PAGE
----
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certainly has been an extraordinary day with the resignations and the

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fact that Parliament is being recalled and the Prime Minister

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changing his plans to deal with the issue. It is definitely a crisis

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and I think the Prime Minister was quite right to recall Parliament.

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Peter Bleksey, we have heard about corruption, nepotism, they will be

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a review into looking into this thing, but should people be

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surprised that there are allegations like this in the police

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force? Surely it has always been around? Corrupt cops or a way of

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life, and as much as there are purges from time to time,

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successful prosecutions from time to time, whenever there is

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opportunity, there will live corruption and that is a fact of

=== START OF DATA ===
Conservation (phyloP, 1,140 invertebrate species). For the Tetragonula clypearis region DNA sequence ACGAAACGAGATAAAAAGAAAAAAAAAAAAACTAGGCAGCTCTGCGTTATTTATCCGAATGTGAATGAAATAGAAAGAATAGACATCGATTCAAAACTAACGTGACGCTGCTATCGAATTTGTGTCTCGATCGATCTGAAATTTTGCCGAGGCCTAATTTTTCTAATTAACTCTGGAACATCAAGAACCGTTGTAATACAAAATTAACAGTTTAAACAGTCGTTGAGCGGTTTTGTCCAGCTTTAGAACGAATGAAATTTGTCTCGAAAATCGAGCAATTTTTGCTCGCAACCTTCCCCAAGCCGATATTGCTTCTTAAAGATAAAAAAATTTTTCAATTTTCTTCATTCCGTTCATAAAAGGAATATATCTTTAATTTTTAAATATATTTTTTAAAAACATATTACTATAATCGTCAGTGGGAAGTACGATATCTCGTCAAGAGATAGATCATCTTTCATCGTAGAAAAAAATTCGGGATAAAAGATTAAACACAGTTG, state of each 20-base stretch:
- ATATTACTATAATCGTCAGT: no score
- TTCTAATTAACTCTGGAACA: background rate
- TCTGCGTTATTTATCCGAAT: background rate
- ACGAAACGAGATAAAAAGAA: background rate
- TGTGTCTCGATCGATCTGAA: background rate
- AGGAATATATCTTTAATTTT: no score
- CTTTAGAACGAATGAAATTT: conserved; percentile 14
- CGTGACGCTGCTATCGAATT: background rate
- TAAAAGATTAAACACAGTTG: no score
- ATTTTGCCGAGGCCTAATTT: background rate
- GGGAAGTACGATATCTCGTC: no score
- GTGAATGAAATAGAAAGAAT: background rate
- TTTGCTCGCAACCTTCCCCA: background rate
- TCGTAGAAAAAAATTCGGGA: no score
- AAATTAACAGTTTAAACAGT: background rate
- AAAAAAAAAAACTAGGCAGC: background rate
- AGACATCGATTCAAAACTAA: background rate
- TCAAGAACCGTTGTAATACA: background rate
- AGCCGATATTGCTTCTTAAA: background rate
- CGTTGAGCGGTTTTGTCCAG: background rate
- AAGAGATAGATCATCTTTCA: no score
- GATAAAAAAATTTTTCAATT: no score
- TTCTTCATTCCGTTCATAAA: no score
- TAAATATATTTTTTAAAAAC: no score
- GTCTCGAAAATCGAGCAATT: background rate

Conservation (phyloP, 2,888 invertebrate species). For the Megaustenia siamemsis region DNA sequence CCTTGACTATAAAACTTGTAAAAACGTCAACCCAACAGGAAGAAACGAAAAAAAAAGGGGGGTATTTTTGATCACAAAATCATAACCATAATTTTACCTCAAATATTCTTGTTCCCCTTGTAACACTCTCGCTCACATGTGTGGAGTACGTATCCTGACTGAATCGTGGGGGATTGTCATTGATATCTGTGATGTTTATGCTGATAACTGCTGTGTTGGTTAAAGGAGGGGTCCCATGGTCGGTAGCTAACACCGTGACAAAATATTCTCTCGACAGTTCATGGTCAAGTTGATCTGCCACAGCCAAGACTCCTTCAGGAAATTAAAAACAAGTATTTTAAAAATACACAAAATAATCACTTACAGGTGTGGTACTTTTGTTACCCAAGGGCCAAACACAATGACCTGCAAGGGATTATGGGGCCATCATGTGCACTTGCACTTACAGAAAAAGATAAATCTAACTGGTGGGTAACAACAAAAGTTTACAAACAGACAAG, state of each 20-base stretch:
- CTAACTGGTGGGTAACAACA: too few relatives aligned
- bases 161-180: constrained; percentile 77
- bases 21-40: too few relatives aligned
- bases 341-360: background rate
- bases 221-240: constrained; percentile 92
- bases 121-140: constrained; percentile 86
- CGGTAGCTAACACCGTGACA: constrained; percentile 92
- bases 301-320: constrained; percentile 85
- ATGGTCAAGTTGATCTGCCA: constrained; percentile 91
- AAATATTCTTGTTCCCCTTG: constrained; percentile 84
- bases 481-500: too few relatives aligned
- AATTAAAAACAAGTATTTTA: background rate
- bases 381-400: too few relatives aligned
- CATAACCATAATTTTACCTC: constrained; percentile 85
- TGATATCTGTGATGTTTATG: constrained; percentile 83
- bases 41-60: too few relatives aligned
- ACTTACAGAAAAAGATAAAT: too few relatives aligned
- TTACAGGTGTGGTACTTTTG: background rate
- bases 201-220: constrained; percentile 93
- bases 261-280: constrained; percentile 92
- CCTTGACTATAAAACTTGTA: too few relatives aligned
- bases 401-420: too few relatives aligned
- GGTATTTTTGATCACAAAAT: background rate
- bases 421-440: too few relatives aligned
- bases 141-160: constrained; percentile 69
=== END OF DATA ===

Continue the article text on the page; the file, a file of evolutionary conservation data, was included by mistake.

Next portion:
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life. Do you think that what we're seeing now, just the fact that it

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is as business as normal, or is it worse? Even somebody like you would

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have guessed? The rank and file officers that ice-pick to regularly

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complain to me that senior management at Scotland Yard seems

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to have lost its way. It seems to have become more obsessed with spin,

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with its PR image, and that side of what it does, rather than the

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actual policing. Which the troops on the ground would like them to

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focus on. Peter Bone, what to your constituents say to you? Do you

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think public trust in the forces in Britain has been severely

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undermined by this war are people saying, this is just isolated

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cases? Over the weekend, I was not being asked about this a lot. But I

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did meet with the grip of Northamptonshire Police officers

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and they were very concerned, the basic summary is that they are

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honest, of the highest integrity but of course every police officer

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is now accrued. Like every MP during the expenses scandal. In